Some recipes take a lot of tinkering before I get them right. Others never quite turn out at all and, for the purposes of this blog, are abandoned. Some ideas get scribbled down and then never go anywhere. Even in my day-to-day cooking, I tend to try new variations rather than stick to favorite recipes.
But sometimes everything just goes right. I try something for the first time and it’s so good that I know I will be making it again. These chess pie bars are one of those once-in-a-blue-moon recipes. I threw them together on a whim. I’d never had chocolate chess pie and wanted to give it a try. I decided to do bars with a shortbread crust because they would be faster and easier to serve at a friend’s barbecue. Since I’m not a big chocolate-on-chocolate-on-chocolate dessert person, I added a slick of cherry jam to provide some fruity contrast.
And they weren’t just good, they were incredible.
Until recently, I wasn’t familiar with the chess pie family. They are traditional, Southern pies. Sources differ on how the pies got their name, but most attribute their prominence to the fact that they could be made with basic pantry ingredients that were widely available and inexpensive – butter, eggs, and a sweetener like sugar or sorghum. The most classic version also contains vinegar and cornmeal, to cut the sweetness and add texture, respectively. The ingredients are mixed and baked in a pie crust until they thicken and set. Once fully cooled, the texture is similar to lemon bars’.
Now, I’m sure all the other chess pies – classic, buttermilk, lemon, etc. – are good. I haven’t tried most of them, but I can tell you that chocolate is undeniably my favorite for one remarkable reason, which no one on the internet ever had the courtesy to tell me. If they had, I would have certainly made it already. Here it is: Chocolate chess pie filling tastes exactly like brownie batter. It was love at first bite.
I could have seen it coming. The ingredients are the same as a standard brownie recipe, just without the flour and leavening agents. Instead of baking into something with cake-y structure, these stay dense, soft, and slightly gooey. As someone who compulsively scrapes every bit of leftover batter from the bowl, it was a revelation.
I’m still getting used to my new work routine. I started biking this week, which is faster (and better for me) than taking the bus, but I still leave earlier and get home later. There’s lots of food for snacking at work, which means I don’t eat as many real meals. Every day, there are freshly baked loaves of mini challah, which are too easy to swipe off the cooling rack. We split them, but I’m sure I’ve eaten what amounts to an entire six-inch loaf most days.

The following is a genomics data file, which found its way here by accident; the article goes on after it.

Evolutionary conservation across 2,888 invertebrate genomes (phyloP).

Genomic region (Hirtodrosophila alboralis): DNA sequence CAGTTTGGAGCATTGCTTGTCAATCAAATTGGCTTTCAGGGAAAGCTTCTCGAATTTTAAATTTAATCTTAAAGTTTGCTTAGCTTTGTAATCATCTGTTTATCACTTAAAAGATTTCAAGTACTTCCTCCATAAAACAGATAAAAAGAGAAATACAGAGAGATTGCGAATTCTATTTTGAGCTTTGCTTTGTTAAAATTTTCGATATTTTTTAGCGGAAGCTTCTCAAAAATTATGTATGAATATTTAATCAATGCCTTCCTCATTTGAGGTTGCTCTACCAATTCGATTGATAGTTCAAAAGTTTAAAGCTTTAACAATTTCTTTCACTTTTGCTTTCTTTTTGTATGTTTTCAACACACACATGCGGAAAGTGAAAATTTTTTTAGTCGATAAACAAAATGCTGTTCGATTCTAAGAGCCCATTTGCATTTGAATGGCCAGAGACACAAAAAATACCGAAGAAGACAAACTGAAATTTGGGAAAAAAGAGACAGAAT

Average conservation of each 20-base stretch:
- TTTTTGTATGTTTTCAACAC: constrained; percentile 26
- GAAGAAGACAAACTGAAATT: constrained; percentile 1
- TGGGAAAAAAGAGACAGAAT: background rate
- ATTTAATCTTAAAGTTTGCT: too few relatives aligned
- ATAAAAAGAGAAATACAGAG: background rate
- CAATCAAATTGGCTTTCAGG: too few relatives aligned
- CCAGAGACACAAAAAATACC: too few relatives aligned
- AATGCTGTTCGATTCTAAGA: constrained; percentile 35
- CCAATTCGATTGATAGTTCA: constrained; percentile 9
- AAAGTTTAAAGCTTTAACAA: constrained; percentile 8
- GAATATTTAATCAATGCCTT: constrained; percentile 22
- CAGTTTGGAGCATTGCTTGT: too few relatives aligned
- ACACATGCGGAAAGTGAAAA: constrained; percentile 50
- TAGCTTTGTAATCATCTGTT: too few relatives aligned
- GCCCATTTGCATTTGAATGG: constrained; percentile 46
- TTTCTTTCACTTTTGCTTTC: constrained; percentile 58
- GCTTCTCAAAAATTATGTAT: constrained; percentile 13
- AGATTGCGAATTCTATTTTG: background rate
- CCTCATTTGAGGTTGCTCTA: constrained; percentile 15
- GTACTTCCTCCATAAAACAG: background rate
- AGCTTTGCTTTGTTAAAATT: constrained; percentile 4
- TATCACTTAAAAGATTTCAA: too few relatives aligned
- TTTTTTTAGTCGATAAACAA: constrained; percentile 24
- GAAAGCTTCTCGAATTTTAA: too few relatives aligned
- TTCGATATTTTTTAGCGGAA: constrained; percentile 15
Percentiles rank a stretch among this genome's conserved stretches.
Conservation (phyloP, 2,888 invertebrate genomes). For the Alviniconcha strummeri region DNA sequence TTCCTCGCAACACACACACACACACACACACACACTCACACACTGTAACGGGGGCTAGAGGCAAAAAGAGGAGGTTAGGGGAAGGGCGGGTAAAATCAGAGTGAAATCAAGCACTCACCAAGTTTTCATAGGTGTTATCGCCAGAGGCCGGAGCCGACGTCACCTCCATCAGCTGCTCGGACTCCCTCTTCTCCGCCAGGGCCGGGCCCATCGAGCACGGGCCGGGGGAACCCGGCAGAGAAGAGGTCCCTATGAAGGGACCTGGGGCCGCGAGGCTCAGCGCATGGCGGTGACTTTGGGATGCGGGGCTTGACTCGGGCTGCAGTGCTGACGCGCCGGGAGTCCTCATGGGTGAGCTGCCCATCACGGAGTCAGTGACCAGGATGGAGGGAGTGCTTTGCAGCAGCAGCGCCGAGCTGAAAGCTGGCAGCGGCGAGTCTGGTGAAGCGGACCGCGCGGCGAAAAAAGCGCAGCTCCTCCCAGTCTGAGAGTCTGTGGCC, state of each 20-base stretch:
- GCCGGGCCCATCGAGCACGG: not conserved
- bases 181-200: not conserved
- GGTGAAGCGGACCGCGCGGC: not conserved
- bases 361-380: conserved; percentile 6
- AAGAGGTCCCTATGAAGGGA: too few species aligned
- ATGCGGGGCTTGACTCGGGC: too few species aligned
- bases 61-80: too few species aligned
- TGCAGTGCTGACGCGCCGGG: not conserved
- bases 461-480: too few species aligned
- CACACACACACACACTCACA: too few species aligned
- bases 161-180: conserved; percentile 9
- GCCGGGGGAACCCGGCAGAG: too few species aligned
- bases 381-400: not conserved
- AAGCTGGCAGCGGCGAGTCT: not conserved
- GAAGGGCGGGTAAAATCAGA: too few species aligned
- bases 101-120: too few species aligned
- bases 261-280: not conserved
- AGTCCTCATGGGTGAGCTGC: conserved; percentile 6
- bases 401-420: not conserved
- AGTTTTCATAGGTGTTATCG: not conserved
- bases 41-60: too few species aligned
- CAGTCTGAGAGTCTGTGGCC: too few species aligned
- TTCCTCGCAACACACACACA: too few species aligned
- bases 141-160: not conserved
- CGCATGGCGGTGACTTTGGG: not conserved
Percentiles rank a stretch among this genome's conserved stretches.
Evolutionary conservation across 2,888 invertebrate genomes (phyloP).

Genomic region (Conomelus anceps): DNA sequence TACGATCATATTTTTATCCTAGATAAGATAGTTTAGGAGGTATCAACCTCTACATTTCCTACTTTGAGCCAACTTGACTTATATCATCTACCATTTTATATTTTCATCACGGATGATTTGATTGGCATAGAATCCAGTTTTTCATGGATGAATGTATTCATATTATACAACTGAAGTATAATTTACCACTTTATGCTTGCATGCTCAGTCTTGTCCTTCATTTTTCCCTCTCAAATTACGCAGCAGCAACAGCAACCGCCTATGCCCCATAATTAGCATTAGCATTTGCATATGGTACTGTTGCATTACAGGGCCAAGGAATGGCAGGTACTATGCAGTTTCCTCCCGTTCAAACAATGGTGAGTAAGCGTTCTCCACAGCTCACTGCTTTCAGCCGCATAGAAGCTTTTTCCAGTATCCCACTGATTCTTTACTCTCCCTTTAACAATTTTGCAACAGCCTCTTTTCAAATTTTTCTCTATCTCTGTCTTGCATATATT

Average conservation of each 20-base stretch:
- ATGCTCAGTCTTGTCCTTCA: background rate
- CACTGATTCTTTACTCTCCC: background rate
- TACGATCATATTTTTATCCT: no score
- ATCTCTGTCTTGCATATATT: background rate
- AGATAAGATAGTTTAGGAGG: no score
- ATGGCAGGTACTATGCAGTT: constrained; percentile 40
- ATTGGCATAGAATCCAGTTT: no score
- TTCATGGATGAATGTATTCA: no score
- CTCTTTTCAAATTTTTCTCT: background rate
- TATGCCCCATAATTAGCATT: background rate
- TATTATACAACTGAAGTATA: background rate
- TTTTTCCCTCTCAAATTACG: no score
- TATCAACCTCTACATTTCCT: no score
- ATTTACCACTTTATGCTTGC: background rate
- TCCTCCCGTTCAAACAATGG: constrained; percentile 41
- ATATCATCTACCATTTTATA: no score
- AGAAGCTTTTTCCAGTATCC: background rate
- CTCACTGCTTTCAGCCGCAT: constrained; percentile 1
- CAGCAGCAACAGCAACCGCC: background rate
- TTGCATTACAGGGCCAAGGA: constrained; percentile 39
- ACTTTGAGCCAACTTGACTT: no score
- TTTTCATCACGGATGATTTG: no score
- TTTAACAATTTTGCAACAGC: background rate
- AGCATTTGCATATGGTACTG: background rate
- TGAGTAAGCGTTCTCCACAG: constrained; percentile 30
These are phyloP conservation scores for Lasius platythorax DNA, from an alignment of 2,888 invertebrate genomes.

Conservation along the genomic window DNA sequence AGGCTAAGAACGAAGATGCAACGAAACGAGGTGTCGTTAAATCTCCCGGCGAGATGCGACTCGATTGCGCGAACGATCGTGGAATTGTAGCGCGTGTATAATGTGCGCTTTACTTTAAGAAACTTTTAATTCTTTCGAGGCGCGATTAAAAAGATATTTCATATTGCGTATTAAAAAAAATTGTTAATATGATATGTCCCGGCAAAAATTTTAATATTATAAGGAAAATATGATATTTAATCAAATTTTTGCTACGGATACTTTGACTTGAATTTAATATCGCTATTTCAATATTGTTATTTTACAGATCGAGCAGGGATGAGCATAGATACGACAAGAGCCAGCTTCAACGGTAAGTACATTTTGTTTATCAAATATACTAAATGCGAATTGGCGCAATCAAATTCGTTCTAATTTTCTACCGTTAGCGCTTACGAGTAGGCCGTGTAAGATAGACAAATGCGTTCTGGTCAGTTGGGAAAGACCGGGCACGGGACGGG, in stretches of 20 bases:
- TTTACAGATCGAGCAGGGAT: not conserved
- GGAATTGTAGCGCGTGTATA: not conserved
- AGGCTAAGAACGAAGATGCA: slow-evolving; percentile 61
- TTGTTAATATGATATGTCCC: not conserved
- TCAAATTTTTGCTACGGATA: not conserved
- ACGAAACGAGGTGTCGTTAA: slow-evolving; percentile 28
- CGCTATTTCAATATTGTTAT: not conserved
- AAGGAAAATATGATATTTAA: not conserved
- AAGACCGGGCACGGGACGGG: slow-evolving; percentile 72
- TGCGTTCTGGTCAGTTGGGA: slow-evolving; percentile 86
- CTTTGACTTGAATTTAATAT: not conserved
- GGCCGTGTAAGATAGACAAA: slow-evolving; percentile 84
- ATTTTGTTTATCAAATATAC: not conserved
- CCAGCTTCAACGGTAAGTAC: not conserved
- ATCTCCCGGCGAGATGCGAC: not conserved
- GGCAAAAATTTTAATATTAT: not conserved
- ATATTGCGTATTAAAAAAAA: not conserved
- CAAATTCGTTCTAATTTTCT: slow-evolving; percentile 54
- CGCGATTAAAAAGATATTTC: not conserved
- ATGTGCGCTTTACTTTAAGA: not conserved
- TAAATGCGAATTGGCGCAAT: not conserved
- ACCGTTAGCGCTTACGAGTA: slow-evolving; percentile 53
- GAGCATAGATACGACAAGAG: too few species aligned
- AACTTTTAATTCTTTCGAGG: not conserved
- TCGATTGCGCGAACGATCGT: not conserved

We also have a very late lunch/early dinner around 3:30 p.m., which means I’m usually not hungry when I get home. By the time I need a snack, it’s late and I’d rather throw something quick together to tide me over for the rest of the night than make an entire meal. It’s resulted in more than a few nights of rummaging through the freezer instead of turning on the stove, but I’m working on it.
This scallion-ginger-sesame sauce is the type of thing that’s perfect to have on hand to produce something tasty in a pinch. It’s incredibly flavorful and versatile. You start by stirring together thinly sliced scallions, minced ginger, slivers of Thai chilies, and toasted sesame seeds. That mixture alone could be the beginning of a delicious dish, but then you pull some kitchen wizardry and pour really hot oil over everything. The sauce will immediately sputter and bubble up, infusing the oil and softening the scallions and ginger. You can use it immediately or, as I do, make a big batch to store in the fridge.
In the last two days, I’ve spooned it over red rice for an instant rice salad, turned the salad leftovers into dinner with the addition of baked tofu cubes, and used some of the flavorful oil to sauté vegetables. It works equally well as a base from which to build a hearty stir-fry or a condiment to perk up leftovers.